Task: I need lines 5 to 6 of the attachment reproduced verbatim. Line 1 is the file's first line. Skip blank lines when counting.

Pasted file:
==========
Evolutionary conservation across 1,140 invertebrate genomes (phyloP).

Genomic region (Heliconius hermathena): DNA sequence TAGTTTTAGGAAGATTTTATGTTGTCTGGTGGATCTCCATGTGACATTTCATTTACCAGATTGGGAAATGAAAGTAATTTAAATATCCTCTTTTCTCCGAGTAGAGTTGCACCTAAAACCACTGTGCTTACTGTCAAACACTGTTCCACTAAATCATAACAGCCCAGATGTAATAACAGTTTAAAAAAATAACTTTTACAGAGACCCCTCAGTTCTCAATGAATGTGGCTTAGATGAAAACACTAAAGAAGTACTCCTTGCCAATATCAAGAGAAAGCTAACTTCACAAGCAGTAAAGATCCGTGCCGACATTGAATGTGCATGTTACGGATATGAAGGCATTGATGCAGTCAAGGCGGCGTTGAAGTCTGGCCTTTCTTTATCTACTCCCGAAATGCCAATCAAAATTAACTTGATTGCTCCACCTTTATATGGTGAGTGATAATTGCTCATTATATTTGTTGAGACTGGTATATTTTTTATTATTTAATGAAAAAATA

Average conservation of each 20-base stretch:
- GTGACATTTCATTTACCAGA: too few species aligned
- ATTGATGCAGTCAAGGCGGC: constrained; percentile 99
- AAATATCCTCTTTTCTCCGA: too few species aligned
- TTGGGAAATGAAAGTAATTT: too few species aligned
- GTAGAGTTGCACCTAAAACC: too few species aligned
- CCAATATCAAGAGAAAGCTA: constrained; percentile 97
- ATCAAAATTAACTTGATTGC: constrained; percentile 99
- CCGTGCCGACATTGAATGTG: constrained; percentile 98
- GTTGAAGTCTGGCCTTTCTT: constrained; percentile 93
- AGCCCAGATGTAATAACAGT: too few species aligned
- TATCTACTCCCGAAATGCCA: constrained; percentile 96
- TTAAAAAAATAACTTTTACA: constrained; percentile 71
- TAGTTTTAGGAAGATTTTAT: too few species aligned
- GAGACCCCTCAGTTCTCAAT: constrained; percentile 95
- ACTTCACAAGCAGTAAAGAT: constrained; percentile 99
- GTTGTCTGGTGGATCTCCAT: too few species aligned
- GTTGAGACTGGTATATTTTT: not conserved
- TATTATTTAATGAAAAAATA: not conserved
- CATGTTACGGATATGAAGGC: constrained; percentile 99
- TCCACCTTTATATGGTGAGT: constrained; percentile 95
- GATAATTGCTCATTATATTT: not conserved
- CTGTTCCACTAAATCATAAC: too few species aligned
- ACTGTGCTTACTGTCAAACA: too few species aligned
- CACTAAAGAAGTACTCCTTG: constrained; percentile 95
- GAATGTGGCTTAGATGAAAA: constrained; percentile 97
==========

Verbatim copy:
- ATTGATGCAGTCAAGGCGGC: constrained; percentile 99
- AAATATCCTCTTTTCTCCGA: too few species aligned